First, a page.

The Fund also added a holding in Southern Company, a large-cap, regulated US utility. Southern is run by a well-regarded management team and operates in a constructive regulatory jurisdiction with robust economic growth. The stock has underperformed in recent years, as project delays and cost overruns at the Vogtle nuclear power plant in Georgia have eroded the premium vs peers that it previously traded at. We believe the stock now has the potential to trade back up to a premium, as the plant nears completion. A position in regulated US utility Exelon was divested in favour of utility names trading at higher rankings within our investment process.
Market outlook and fund positioning
The Fund invests in a range of listed infrastructure assets including toll roads, airports, railroads, utilities and renewables, energy midstream, wireless towers and data centres. These sectors share common characteristics, like barriers to entry and pricing power, which can provide investors with inflation-protected income and strong capital growth over the medium-term.
The outlook for the asset class is positive. Balance sheets and dividend payout levels are generally healthy, and appear well placed to weather a deteriorating economic backdrop. We are conscious of potential headwinds in the form of higher interest costs, and elevated regulatory and political risk. Overall however, earnings from this space are expected to be more resilient than those of global equities, owing to the essential service nature of these businesses, and their typically regulated / contracted earnings streams.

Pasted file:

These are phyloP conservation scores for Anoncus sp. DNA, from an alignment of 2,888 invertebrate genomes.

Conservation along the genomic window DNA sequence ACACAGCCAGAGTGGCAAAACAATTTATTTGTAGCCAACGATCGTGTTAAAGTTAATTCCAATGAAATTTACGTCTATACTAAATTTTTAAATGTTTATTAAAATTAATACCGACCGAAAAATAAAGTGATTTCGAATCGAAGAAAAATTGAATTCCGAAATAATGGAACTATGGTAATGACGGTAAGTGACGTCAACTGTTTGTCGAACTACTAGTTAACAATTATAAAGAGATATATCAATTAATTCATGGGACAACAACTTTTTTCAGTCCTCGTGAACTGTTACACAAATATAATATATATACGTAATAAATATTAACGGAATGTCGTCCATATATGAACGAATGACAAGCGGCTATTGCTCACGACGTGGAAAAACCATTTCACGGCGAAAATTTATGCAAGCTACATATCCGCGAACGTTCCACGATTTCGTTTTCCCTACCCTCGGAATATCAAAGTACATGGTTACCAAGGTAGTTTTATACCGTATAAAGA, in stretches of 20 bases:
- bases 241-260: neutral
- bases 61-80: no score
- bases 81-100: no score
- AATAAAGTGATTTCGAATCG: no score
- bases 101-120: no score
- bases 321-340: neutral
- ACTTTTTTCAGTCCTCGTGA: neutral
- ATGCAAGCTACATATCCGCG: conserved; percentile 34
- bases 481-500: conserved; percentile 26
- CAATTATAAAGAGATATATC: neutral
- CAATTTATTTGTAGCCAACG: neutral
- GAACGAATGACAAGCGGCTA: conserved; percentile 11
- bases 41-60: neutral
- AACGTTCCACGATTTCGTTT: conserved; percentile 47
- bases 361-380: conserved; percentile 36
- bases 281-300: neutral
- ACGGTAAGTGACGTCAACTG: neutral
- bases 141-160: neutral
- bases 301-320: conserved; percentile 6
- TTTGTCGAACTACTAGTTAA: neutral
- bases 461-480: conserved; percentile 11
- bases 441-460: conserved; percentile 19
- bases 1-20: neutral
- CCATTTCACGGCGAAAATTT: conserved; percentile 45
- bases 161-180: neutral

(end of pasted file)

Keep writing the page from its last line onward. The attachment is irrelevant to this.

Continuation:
Public policy support for infrastructure investment remains strong globally, particularly for the replacement of aged infrastructure assets and the buildout of renewables. Utilities are in the midst of a multi-decade structural growth story. Decarbonisation, electrification and resiliency spend represent large and growing investment opportunities for these companies. These investments drive utilities’ rate base growth, leading in turn to earnings growth.
Transport infrastructure is benefitting from a recovery in volumes as travellers return to the air; and as the return-to-office trend ramps up. For many toll roads, the high inflation of 2022 will translate into toll uplifts over coming quarters, supporting healthy earnings growth. Traffic data from the Airports sector has highlighted a keen appetite to travel, with the strongest recovery seen at tourism-focused airports.
Source : Company data, First Sentier Investors, as of 31 March 2023.